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Dictionary of Virginia Biography


Stephen Roszel Donohoe (1 February 1850–3 January 1921), journalist, was born in Loudoun County and was the son of Stephen George Donohoe, a Prince William County farmer, and Mary A. LeGrand Donohoe. His father and several of his older brothers fought in the Confederate army, but Donohoe was too young to take part. Few details are known of his education and training except that he worked in the printing office of the Leesburg Washingtonian after the Civil War.

S. Roszel Donohoe, or S. R. Donohoe as he was generally known, married Heloise Eubank in Middlesex County on 16 December 1875. She was an aunt of both Andrew Jackson Montague, governor of Virginia from 1902 to 1906, and of the wife of Joseph Edward Willard, lieutenant governor during the same term. They had one son before she died in June 1880. In Fairfax County on 20 May 1884 Donohoe married Susan Lindsay Moore, whose brother Robert Walton Moore served in the Convention of 1901–1902 and in the House of Representatives. Before she died on 4 March 1888, they had two daughters. By 1900 Donohoe's household consisted of his three children, his sister, and a governess.

Donohoe edited King William County's weekly newspaper, the West Point Star, which he had helped found, from 1871 to about 1877 and the weekly Hampton Monitor, which he also helped found, from 1876 until 1880. After moving to Fairfax County, he founded and from the summer of 1882 through September 1916 edited and published the weekly Fairfax Herald. He also for a brief time published the Alexandria Evening Sun. Donohoe threw his editorial support to the pro-silver Democrat William Jennings Bryan, the temperance movement, and the use of bonds to fund road improvements. Because of the cost, he opposed calling a constitutional convention in 1901 to impose restrictions on African American suffrage, but he approved the restrictions that the convention included in the Constitution of 1902. Donohoe believed that the new state constitution should be submitted to the people for ratification, rather than being proclaimed in effect by the convention members. He strongly opposed failed efforts in 1909 and 1910 to retrocede neighboring Alexandria County to the District of Columbia.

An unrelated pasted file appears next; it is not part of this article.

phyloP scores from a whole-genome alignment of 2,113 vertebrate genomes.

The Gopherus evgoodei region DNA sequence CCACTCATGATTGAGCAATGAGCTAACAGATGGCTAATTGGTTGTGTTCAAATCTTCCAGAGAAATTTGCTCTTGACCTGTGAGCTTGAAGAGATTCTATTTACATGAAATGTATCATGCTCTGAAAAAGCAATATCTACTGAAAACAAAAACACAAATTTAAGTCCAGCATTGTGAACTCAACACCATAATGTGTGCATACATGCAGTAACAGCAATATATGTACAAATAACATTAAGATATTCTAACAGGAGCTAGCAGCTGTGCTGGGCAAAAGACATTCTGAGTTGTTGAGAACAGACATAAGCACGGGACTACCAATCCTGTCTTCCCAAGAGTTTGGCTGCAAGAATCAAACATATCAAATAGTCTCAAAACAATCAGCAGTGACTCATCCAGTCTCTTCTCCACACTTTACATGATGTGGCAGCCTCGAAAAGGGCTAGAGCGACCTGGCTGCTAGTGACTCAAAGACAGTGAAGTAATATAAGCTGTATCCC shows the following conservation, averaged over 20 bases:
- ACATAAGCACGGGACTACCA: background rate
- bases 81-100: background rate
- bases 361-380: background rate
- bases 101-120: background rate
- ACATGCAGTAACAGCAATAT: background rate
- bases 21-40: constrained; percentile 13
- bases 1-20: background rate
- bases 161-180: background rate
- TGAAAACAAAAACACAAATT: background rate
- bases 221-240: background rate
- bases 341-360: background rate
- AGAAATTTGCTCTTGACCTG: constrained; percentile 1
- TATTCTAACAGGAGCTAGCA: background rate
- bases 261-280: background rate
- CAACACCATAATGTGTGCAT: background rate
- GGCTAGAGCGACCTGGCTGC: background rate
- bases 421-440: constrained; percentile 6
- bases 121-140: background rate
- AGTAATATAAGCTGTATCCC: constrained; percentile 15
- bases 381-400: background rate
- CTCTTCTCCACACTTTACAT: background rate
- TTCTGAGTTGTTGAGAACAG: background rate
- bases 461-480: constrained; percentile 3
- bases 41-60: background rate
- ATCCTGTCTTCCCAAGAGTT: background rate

Donohoe applied to the General Assembly and in 1886 received restoration of his right to hold public office after he had issued or accepted a challenge to a duel or had agreed to act as a second to a principal. Three years later he became treasurer of Fairfax County and served for about two years. During the Spanish-American War, Donohoe became captain of Company I of the 3d Virginia Volunteers, mustered into federal service. The 3d Virginia Volunteers were still in training in Virginia when the war ended, and his company was mustered out in November 1898. Donohoe continued to use his military title routinely.

The following year Donohoe won election as a Democrat to a four-year term in the Senate of Virginia representing the counties of Alexandria, Fairfax, and Prince William. Beginning in 1901 his district also included the city of Alexandria. He sat on the Committee on Finance and Banks, the Committee on Roads and Internal Navigation, the less-prestigious Committee to Examine the Second Auditor's Office, and the Committee on Printing, which he chaired during the 1901–1902 session. He did not run for reelection in 1903, but on at least one later occasion he was mentioned as a candidate for Congress. On 24 December 1910 the governor appointed Donohoe to the vacant position of auditor of public accounts. The General Assembly subsequently confirmed the interim appointment, which expired on 1 March 1912. Donohoe did not seek election to a full term. Later that year he considered running for governor in 1913 but deferred to Henry Carter Stuart, who won the Democratic nomination and the election.